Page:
Employees’ demand raises fear of NRB not getting fresh bloodNRB employees are seeking annulment of provision, under which they have to retire after reaching age of 58 or after completing 30 years of service, whichever comes first
Around 300 employees will be pensioned off from Nepal Rasta Bank (NRB) in the next three years if the central bank follows the current provision on compulsory retirement. But plans are now afoot to retain such employees, as senior NRB officials said the board of the central bank is considering tweaking the provision on compulsory retirement.
If the board makes the change as speculated, the regulator of banks and financial institutions may not see injection of fresh blood in coming years, officials said requesting anonymity. NRB officials, at present, have to retire after reaching the age of 58 or after completing 30 years of service, whichever comes first. This means people who have joined NRB at the age of, say, 20, will have to retire at the age of 50, barring them from tapping the 58-year-old “retirement by age” option.
The 300 employees who are retiring in the next three years have already served the institution for 30 years. So the existing provision prohibits them from continuing to work for NRB after three years, although they will be well below 58 at the time when they retire.
Surprisingly, of these 300 employees, according to the NRB officials, 240, or 80 percent, do not have proper educational qualification or have educational qualifications other than those stipulated by NRB.
“Such people are now exerting pressure on the top NRB management to scrap the provision on compulsory retirement after 30 years of service, so that they can serve the organisation for a longer period,” said a senior NRB official.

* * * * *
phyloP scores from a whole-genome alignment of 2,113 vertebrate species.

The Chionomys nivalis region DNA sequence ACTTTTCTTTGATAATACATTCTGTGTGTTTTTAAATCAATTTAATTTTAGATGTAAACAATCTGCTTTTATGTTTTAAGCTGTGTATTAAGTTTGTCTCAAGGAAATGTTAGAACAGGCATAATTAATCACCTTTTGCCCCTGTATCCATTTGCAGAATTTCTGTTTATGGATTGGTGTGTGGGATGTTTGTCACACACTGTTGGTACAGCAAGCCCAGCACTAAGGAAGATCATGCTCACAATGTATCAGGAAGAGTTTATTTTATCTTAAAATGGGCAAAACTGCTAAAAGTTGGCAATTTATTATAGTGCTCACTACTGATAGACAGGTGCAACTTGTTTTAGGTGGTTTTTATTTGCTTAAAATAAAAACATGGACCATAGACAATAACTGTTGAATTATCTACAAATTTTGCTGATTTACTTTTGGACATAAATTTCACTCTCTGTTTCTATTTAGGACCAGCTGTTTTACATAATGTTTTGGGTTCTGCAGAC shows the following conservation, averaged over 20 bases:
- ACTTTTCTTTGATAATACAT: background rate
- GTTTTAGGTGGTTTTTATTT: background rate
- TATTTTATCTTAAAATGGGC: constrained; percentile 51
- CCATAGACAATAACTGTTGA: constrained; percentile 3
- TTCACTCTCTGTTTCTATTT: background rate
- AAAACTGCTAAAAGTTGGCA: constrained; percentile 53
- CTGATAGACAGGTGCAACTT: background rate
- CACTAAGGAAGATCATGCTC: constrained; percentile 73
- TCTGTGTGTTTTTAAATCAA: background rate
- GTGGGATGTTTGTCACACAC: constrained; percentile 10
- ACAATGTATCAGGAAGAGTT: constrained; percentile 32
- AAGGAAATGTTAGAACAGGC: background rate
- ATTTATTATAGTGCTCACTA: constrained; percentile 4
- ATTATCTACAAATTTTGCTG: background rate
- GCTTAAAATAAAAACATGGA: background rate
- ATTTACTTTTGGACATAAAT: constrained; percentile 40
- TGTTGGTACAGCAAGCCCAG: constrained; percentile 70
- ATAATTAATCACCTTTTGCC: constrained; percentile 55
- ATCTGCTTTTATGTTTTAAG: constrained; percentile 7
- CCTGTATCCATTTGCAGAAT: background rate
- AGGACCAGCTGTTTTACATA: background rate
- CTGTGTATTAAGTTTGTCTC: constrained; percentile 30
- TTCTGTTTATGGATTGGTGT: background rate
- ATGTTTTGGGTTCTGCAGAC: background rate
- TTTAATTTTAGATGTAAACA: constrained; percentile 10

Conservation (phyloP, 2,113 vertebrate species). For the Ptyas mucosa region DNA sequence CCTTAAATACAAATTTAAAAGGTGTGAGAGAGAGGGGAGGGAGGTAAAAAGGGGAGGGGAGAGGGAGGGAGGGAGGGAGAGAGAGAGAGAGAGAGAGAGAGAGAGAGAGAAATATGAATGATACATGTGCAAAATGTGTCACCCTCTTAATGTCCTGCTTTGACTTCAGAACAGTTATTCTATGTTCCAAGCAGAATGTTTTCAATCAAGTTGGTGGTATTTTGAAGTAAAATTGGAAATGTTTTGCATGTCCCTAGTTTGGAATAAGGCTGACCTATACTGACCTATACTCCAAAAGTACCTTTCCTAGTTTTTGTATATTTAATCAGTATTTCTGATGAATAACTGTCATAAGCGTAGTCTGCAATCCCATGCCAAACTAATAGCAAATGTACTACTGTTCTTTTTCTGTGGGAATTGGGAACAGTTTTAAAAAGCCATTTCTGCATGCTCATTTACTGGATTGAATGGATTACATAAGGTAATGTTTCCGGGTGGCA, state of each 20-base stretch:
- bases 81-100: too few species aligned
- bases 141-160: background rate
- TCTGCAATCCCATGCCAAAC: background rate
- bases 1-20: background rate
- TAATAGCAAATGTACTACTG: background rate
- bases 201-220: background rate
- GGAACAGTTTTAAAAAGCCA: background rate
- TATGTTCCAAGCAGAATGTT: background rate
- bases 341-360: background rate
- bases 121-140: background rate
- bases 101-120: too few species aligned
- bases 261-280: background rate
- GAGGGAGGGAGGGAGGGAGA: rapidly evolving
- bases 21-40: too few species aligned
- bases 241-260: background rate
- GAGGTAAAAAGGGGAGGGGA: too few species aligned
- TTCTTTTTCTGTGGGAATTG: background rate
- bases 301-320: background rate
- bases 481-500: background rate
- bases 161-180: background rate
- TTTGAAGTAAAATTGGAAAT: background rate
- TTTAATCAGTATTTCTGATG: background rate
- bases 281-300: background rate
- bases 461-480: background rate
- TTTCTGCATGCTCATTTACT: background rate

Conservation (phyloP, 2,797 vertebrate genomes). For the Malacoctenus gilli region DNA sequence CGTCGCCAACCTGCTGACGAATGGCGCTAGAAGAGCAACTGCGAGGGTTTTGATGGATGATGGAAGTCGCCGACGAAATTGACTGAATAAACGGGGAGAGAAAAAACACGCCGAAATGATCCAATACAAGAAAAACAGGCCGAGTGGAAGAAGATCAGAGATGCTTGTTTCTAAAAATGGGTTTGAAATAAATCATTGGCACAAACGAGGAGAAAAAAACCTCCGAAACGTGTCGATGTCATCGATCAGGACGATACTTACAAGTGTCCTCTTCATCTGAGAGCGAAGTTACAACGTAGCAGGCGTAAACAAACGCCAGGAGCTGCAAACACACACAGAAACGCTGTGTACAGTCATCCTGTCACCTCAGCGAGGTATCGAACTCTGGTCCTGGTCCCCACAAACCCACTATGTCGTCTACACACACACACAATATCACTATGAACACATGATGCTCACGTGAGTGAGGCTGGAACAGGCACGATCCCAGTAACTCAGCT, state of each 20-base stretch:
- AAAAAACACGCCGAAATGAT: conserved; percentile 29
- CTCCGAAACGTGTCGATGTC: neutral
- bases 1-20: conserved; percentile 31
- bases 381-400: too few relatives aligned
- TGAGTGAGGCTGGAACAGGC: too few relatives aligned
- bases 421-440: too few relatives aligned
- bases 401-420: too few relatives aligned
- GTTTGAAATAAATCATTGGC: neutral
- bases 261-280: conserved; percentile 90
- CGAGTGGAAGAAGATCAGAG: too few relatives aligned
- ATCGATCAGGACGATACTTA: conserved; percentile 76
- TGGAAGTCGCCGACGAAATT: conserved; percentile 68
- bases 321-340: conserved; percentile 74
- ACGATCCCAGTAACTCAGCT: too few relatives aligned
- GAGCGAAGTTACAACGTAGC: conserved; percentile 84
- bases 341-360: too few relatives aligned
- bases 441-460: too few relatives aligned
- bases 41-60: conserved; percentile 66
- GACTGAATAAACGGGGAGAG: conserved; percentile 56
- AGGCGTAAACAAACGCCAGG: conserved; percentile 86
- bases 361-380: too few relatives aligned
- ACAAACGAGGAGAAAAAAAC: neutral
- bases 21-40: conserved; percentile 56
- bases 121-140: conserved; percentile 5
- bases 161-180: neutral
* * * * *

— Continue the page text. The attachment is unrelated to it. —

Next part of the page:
If the management heeds their advice, a person who joined NRB at the age of 20 can serve the institution for 38 years, as against the current provision of 30 years.
This, however, is not the first time some of the employees had lobbied for removal of the 30-year service bar. Earlier, during the period when Yubaraj Khatiwada was the governor, a trade union had placed a similar demand. But it was not addressed.
“If the 30-year cap on service is removed, NRB may not be able to inject fresh blood, who are better educated and techno-savvy, in the coming years as employees of the older generation will grab their opportunity,” said the official.
“The removal of the cap will also bar competent younger employees from climbing the rungs of career ladder at a desired pace, as most of the senior posts would be occupied by older employees.”
Even now, the level of skills and knowledge of newly recruited assistant level staff far exceed those of officers promoted from assistant level “under special provision of file promotion”, says the report on “Organisation and Management Survey of Nepal Rastra Bank” prepared by Nepal Administrative Staff College. Newly recruited assistant level staff, for instance, possess higher academic qualification, says the report prepared in April. “But they are asked to perform jobs like note counting, sorting and teller transaction. This lowers their morale because they do not see these jobs adding value to their career progression,” further says the report, a copy of which has been obtained by the Post.
“Officers promoted under special provisions, on the other hand, do not possess skills and knowledge to perform the job of officer level, especially in the core business areas of research, regulation and supervision.”
NRB Governor Chiranjibi Nepal and Spokesperson Trilochan Pangeni could not be contacted.